OsteopathyBC Announcement: COVID-19 Guidance to Step 3 of BC's Restart Plan
July 2, 2021
The Move to Step 3 in BC's Restart Plan
Premier John Horgan, Minister Adrian Dix, Minister Ravi Kahlon and Dr. Bonnie Henry announced that the province is transitioning gradually to Step 3 of BC’s Restart Plan on July 1, 2021. This means that BC will be changing its focus from Covid-19 safety plans to communicable disease prevention.
Osteopathic Practitioners are still expected to take reasonable steps to manage health and safety for everyone in their practice environment.
Whilst a written or posted communicable disease prevention plan is not required, WorkSafeBC may inspect your clinic for measures you have put in place to prevent the transmission of communicable diseases.
How to Transition from Covid-19 Safety Plans to Communicable Disease Prevention
1. Prior to the appointment: Communicate with patients and all who enter the practice environment the following points concerning symptoms, physical distancing, hand hygiene, sanitization protocols and personal protective equipment (PPE) usage.
Symptoms of a communicable disease can include fever or chills, recent onset of cough, diarrhea or any flu-like symptoms: advise patients to reschedule their appointment and phone 8-1-1 if they feel any of these symptoms.
Continued use of a modified COVID-19 pre-screening is advisable.
2. Physical Distancing
Physical distancing of 2 metres/6 feet should be maintained in clinic areas other than the treatment room between patients/staff members.
Physical distancing considerations include:
Reducing congestion in high traffic areas (e.g., waiting room),
Encouraging patients to arrive on-time for their appointment or encouraging patients to wait in their vehicles for the appointments, then texting/calling patients when it is time to come inside,
Encouraging patients to arrive unaccompanied unless the patient requires a parent/guardian.
The use of arrows on floors.
3. Hand Hygiene – wash and/or sanitize
Patients/staff clean their hands upon entry to the practice environment.
Osteopathic Practitioner/reception staff wash their hands and/or sanitize between appointments, or as appropriate
Hand-washing protocols are posted in reception area, in the treatment room, and at sinks (including bathroom for patient’s use if applicable).
4. Face Touching Avoidance – e.g., avoid touching eyes, mouth, nose
Share information about the reason for ‘no face touching’.
Provide tissues if an itch must be addressed; tissues must be available in reception, treatment room, washroom.
Wash hands/hand sanitize immediately after face-touching.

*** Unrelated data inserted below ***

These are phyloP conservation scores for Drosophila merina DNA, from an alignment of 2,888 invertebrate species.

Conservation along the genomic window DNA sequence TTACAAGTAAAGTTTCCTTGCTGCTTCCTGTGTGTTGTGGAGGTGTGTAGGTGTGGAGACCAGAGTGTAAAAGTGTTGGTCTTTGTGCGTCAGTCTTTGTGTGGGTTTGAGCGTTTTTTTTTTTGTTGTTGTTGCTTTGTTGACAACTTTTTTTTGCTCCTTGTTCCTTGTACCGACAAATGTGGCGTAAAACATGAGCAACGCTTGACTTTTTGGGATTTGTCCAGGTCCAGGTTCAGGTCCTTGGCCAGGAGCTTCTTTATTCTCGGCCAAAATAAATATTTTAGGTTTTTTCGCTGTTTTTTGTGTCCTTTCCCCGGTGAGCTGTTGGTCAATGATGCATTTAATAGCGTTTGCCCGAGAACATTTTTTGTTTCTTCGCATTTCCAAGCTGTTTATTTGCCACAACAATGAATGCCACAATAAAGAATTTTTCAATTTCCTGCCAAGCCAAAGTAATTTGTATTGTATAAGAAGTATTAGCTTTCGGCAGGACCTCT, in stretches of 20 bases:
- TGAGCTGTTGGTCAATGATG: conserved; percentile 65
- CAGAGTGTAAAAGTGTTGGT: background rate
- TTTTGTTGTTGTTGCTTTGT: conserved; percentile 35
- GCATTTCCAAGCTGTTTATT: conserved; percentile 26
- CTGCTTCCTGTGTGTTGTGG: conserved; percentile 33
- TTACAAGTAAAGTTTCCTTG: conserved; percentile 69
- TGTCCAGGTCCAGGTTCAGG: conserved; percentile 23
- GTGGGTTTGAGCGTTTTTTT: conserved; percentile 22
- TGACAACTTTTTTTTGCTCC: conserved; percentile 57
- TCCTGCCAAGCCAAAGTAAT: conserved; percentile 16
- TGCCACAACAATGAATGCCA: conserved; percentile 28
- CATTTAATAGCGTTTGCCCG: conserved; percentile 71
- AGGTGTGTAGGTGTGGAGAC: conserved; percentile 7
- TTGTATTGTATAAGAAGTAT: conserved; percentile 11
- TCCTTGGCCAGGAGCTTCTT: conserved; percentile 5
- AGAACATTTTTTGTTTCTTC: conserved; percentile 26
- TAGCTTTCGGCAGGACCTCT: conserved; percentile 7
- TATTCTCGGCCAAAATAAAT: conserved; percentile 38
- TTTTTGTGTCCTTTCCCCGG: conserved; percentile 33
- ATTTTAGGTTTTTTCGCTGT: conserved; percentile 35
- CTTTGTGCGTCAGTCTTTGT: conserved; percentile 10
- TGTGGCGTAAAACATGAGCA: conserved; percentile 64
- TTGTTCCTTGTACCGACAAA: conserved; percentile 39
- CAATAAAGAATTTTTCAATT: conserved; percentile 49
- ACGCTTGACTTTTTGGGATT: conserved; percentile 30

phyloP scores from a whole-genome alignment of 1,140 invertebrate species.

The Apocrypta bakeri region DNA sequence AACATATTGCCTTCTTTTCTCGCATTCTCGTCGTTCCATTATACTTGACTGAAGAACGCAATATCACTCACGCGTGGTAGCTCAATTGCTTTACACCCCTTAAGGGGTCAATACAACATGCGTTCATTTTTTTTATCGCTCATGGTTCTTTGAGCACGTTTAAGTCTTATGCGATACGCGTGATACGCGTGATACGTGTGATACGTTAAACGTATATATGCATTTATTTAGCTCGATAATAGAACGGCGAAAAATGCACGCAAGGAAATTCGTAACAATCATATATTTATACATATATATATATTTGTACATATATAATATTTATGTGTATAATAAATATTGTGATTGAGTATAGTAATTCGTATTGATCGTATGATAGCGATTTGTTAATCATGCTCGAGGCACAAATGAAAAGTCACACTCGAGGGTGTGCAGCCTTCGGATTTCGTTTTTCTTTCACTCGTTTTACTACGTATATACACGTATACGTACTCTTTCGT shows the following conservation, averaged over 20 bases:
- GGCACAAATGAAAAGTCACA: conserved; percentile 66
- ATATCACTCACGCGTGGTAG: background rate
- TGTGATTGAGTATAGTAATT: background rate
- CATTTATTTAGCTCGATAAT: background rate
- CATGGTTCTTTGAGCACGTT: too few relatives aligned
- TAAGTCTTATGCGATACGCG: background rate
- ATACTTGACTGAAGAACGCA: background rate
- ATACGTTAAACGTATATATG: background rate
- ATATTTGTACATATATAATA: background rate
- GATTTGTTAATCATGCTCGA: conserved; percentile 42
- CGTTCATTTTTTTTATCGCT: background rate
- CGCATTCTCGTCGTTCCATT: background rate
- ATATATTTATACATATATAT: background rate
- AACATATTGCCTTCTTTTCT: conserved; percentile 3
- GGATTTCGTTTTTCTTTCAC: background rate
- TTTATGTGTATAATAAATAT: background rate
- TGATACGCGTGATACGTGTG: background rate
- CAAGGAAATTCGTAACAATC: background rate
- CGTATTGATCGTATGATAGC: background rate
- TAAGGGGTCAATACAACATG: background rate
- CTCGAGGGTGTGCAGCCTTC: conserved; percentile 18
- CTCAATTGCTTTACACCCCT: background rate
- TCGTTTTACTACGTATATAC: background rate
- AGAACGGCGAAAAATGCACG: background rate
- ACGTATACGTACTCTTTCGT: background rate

5. Cleaning Protocols
All therapists and staff will practice consistent cleaning protocols.
Clean visibly soiled surfaces, followed by disinfection.
This includes waiting rooms, washrooms and other rooms.
Ensure the treatment room is thoroughly cleaned between patients:
6. Personal Protective Equipment (PPE) and mask use
July 2021: Masks are recommended by public health authorities in public indoor settings for all people aged 12+ who are not fully vaccinated.
As it is not always possible to tell who is or is not fully vaccinated, and the percentage of people in BC with 2 doses is still quite low, OsteopathyBC recommends that masks continue to be worn by practitioners and patients in both waiting room and treatment room until further notice.
An osteopathic practitioner may decide whether to use additional PPE for themselves and/or for their patient/s.
7. Professional Obligations
If an osteopathic practitioner exhibits signs of a communicable disease or if they are waiting for a COVID-19 test result, they must not provide in-person care and should not be in attendance at clinics or other practice settings where other staff and patients are present. The practitioner should self-isolate until they receive a negative covid-19 test result.
Osteopathic practitioners who practice at multiple locations, including mobile services, must be conscientious about others’ safety protocols while also maintaining their own protocol, as protocols may vary from clinic to clinic.
Current liability insurance is necessary to continue working as an osteopathic practitioner. Continue to follow the guidelines or requirements of your insurance provider as long as the insurer’s guidelines do not conflict with or contradict the Provincial Health Officer orders, WCB or OsteopathyBC guidelines.
Osteopathic practitioners should consult legal counsel if needed, as OsteopathyBC does not provide legal advice.
Osteopathic practitioners are reminded to follow OBC/SPMPO Standards of Practice and exercise their professional judgement in situations that present themselves in their practice.
"Coming together is a beginning; keeping together is progress; working together is success."
- Edward Everett Hale -